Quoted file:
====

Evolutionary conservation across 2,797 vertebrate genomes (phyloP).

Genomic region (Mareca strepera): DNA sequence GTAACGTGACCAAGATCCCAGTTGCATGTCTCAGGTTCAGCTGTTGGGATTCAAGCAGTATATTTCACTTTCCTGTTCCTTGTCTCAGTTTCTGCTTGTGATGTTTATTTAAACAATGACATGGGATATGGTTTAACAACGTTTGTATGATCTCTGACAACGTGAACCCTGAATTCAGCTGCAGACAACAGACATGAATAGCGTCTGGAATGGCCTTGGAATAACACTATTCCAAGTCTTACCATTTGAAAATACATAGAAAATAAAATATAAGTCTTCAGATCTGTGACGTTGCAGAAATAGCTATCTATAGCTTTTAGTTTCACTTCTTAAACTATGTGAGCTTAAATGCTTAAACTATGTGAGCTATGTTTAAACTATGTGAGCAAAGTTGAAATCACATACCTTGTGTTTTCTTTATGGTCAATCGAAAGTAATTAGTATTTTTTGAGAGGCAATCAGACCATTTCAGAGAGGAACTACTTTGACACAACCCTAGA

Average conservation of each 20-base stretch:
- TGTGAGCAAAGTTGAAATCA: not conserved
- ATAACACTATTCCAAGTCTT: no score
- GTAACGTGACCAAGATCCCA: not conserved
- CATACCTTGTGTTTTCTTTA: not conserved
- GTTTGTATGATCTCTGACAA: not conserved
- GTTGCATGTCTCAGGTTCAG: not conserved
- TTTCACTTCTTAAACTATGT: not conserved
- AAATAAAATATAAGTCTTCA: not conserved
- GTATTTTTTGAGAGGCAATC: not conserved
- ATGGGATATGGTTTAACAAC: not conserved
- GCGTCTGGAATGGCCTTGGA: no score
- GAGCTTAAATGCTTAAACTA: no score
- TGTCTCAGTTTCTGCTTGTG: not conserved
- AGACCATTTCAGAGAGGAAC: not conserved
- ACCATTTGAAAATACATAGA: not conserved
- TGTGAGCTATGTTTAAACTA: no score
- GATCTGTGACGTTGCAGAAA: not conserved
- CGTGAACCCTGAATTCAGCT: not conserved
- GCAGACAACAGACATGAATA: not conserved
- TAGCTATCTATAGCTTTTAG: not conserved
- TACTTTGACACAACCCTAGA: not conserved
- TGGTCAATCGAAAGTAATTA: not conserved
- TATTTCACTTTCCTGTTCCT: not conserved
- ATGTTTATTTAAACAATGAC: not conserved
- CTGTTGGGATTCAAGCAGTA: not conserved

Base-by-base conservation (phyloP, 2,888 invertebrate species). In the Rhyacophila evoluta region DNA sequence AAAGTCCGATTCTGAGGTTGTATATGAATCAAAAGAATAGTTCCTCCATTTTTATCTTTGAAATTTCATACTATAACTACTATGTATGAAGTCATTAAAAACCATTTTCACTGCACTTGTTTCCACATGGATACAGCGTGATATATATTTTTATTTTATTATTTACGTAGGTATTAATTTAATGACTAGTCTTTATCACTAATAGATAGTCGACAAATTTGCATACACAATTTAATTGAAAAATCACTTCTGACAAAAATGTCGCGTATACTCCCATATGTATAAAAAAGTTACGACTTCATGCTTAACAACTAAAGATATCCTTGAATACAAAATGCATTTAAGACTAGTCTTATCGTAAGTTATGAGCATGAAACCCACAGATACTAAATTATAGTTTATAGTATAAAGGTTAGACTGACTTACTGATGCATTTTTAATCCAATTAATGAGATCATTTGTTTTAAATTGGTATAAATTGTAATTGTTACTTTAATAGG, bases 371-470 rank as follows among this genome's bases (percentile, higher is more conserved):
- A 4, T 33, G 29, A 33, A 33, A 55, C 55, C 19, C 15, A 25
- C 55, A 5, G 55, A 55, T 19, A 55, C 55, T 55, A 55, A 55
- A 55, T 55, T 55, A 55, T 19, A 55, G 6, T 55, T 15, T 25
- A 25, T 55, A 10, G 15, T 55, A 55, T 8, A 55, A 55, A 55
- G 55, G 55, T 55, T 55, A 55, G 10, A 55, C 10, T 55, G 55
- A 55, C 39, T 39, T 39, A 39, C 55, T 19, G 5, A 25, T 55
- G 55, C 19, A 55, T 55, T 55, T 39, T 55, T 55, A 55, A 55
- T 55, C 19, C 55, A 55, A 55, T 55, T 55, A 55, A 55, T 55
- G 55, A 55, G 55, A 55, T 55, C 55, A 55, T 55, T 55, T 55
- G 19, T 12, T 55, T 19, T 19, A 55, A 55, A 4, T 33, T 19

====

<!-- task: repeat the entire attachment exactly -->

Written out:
Evolutionary conservation across 2,797 vertebrate genomes (phyloP).

Genomic region (Mareca strepera): DNA sequence GTAACGTGACCAAGATCCCAGTTGCATGTCTCAGGTTCAGCTGTTGGGATTCAAGCAGTATATTTCACTTTCCTGTTCCTTGTCTCAGTTTCTGCTTGTGATGTTTATTTAAACAATGACATGGGATATGGTTTAACAACGTTTGTATGATCTCTGACAACGTGAACCCTGAATTCAGCTGCAGACAACAGACATGAATAGCGTCTGGAATGGCCTTGGAATAACACTATTCCAAGTCTTACCATTTGAAAATACATAGAAAATAAAATATAAGTCTTCAGATCTGTGACGTTGCAGAAATAGCTATCTATAGCTTTTAGTTTCACTTCTTAAACTATGTGAGCTTAAATGCTTAAACTATGTGAGCTATGTTTAAACTATGTGAGCAAAGTTGAAATCACATACCTTGTGTTTTCTTTATGGTCAATCGAAAGTAATTAGTATTTTTTGAGAGGCAATCAGACCATTTCAGAGAGGAACTACTTTGACACAACCCTAGA

Average conservation of each 20-base stretch:
- TGTGAGCAAAGTTGAAATCA: not conserved
- ATAACACTATTCCAAGTCTT: no score
- GTAACGTGACCAAGATCCCA: not conserved
- CATACCTTGTGTTTTCTTTA: not conserved
- GTTTGTATGATCTCTGACAA: not conserved
- GTTGCATGTCTCAGGTTCAG: not conserved
- TTTCACTTCTTAAACTATGT: not conserved
- AAATAAAATATAAGTCTTCA: not conserved
- GTATTTTTTGAGAGGCAATC: not conserved
- ATGGGATATGGTTTAACAAC: not conserved
- GCGTCTGGAATGGCCTTGGA: no score
- GAGCTTAAATGCTTAAACTA: no score
- TGTCTCAGTTTCTGCTTGTG: not conserved
- AGACCATTTCAGAGAGGAAC: not conserved
- ACCATTTGAAAATACATAGA: not conserved
- TGTGAGCTATGTTTAAACTA: no score
- GATCTGTGACGTTGCAGAAA: not conserved
- CGTGAACCCTGAATTCAGCT: not conserved
- GCAGACAACAGACATGAATA: not conserved
- TAGCTATCTATAGCTTTTAG: not conserved
- TACTTTGACACAACCCTAGA: not conserved
- TGGTCAATCGAAAGTAATTA: not conserved
- TATTTCACTTTCCTGTTCCT: not conserved
- ATGTTTATTTAAACAATGAC: not conserved
- CTGTTGGGATTCAAGCAGTA: not conserved

Base-by-base conservation (phyloP, 2,888 invertebrate species). In the Rhyacophila evoluta region DNA sequence AAAGTCCGATTCTGAGGTTGTATATGAATCAAAAGAATAGTTCCTCCATTTTTATCTTTGAAATTTCATACTATAACTACTATGTATGAAGTCATTAAAAACCATTTTCACTGCACTTGTTTCCACATGGATACAGCGTGATATATATTTTTATTTTATTATTTACGTAGGTATTAATTTAATGACTAGTCTTTATCACTAATAGATAGTCGACAAATTTGCATACACAATTTAATTGAAAAATCACTTCTGACAAAAATGTCGCGTATACTCCCATATGTATAAAAAAGTTACGACTTCATGCTTAACAACTAAAGATATCCTTGAATACAAAATGCATTTAAGACTAGTCTTATCGTAAGTTATGAGCATGAAACCCACAGATACTAAATTATAGTTTATAGTATAAAGGTTAGACTGACTTACTGATGCATTTTTAATCCAATTAATGAGATCATTTGTTTTAAATTGGTATAAATTGTAATTGTTACTTTAATAGG, bases 371-470 rank as follows among this genome's bases (percentile, higher is more conserved):
- A 4, T 33, G 29, A 33, A 33, A 55, C 55, C 19, C 15, A 25
- C 55, A 5, G 55, A 55, T 19, A 55, C 55, T 55, A 55, A 55
- A 55, T 55, T 55, A 55, T 19, A 55, G 6, T 55, T 15, T 25
- A 25, T 55, A 10, G 15, T 55, A 55, T 8, A 55, A 55, A 55
- G 55, G 55, T 55, T 55, A 55, G 10, A 55, C 10, T 55, G 55
- A 55, C 39, T 39, T 39, A 39, C 55, T 19, G 5, A 25, T 55
- G 55, C 19, A 55, T 55, T 55, T 39, T 55, T 55, A 55, A 55
- T 55, C 19, C 55, A 55, A 55, T 55, T 55, A 55, A 55, T 55
- G 55, A 55, G 55, A 55, T 55, C 55, A 55, T 55, T 55, T 55
- G 19, T 12, T 55, T 19, T 19, A 55, A 55, A 4, T 33, T 19